In recent decades, global social and economic development has resulted in substantial land-use transitions. This was first observed with respect to losses of forested land, attracting worldwide concern. Forest transitions have an important impact on global ecology, whilst farmland transitions are key in terms of global food security.
Farmland fragmentation and farmland consolidation are two sides of the same coin paradoxically viewed as farmland management tools.
Agricultural land is fundamental to human survival and economic development. Unlike other resources, land resources are embodied in trade goods and commodities, which are continuously re-allocated between countries and regions.
According to the current land policy of Ethiopia, rural households are legally allowed to access agricultural lands. Nonetheless, the difficulty of rural population in accessing farmlands makes controversial authenticity of this land tenure to solve problems of household farmland access.
The establishment of the Natura 2000 network in Romania constitutes a turning point for the policy on biodiversity conservation in this country. The presence of human communities in certain Natura 2000 areas determines complex interactions between social and ecological systems, particularly in the case of High Nature Value farmlands that are assigned to this network of protected natural areas.
You cannot put a price tag on nature — but the economic numbers point to its protection,” said Anthony Waldron, the lead author of the report and researcher focused on conservation finance, global species loss and sustainable agriculture.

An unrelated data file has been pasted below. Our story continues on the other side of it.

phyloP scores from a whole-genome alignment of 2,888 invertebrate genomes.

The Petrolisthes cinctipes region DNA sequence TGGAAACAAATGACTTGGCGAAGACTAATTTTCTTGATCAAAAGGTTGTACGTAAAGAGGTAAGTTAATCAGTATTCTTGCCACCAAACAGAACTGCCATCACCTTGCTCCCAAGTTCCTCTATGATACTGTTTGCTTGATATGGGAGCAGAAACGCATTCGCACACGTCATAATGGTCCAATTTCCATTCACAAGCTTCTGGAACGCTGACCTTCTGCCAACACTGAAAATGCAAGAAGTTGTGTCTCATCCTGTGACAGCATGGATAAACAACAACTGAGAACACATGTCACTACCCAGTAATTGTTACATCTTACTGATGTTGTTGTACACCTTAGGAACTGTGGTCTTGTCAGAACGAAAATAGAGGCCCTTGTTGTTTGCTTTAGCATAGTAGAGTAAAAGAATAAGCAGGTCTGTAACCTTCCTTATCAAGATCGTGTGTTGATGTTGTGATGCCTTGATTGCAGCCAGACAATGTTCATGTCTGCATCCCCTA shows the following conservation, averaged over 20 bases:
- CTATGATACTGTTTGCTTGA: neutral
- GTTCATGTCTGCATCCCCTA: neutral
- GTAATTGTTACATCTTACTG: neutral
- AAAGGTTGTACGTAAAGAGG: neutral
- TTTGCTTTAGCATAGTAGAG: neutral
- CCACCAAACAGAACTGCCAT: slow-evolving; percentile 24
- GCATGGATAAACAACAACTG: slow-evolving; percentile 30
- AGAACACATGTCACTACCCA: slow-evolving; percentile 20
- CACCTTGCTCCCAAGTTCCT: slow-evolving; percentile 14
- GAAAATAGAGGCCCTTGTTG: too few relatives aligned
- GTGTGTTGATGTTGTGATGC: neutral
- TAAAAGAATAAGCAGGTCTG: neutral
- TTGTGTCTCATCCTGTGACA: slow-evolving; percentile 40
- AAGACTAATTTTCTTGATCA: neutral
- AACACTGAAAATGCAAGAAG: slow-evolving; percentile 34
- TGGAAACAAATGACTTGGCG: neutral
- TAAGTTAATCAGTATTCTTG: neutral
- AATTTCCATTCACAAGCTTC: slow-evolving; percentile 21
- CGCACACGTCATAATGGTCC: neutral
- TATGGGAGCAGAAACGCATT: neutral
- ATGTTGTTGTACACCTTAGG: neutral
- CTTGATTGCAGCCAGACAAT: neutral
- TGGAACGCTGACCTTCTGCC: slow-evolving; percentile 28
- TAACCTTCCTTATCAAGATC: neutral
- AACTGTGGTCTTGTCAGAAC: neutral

Soils are indispensable for the provision of several functions. Agricultural intensification and its focus on increasing primary productivity (PP) poses a threat to soil quality, due to increases in nutrient loads, greenhouse gas emissions and declining biodiversity.
Food security in Africa needs abundant, affordable and nutritious food for the growing population.
•Smallholder farmers lack sufficient land or economic incentives to invest in agriculture.
•The above issues create a ‘wicked problem’ – a conundrum for future food security.
Land is an essential asset for the livelihood and welfare of rural households in agriculture-based rural economies. This study utilizes land registry data from the First and Second Stage Land Registration (FSLR and SSLR) Reforms that took place in 1998 and 2016 in Tigray region of Ethiopia, the first region in Ethiopia to implement land registration and certification.
This country case study summarises key findings from a country analysis of financing for rural development in Uzbekistan. It is one of 20 analyses that is synthesised for comparison in Prizzon et al. (2020).
The case study has two main objectives: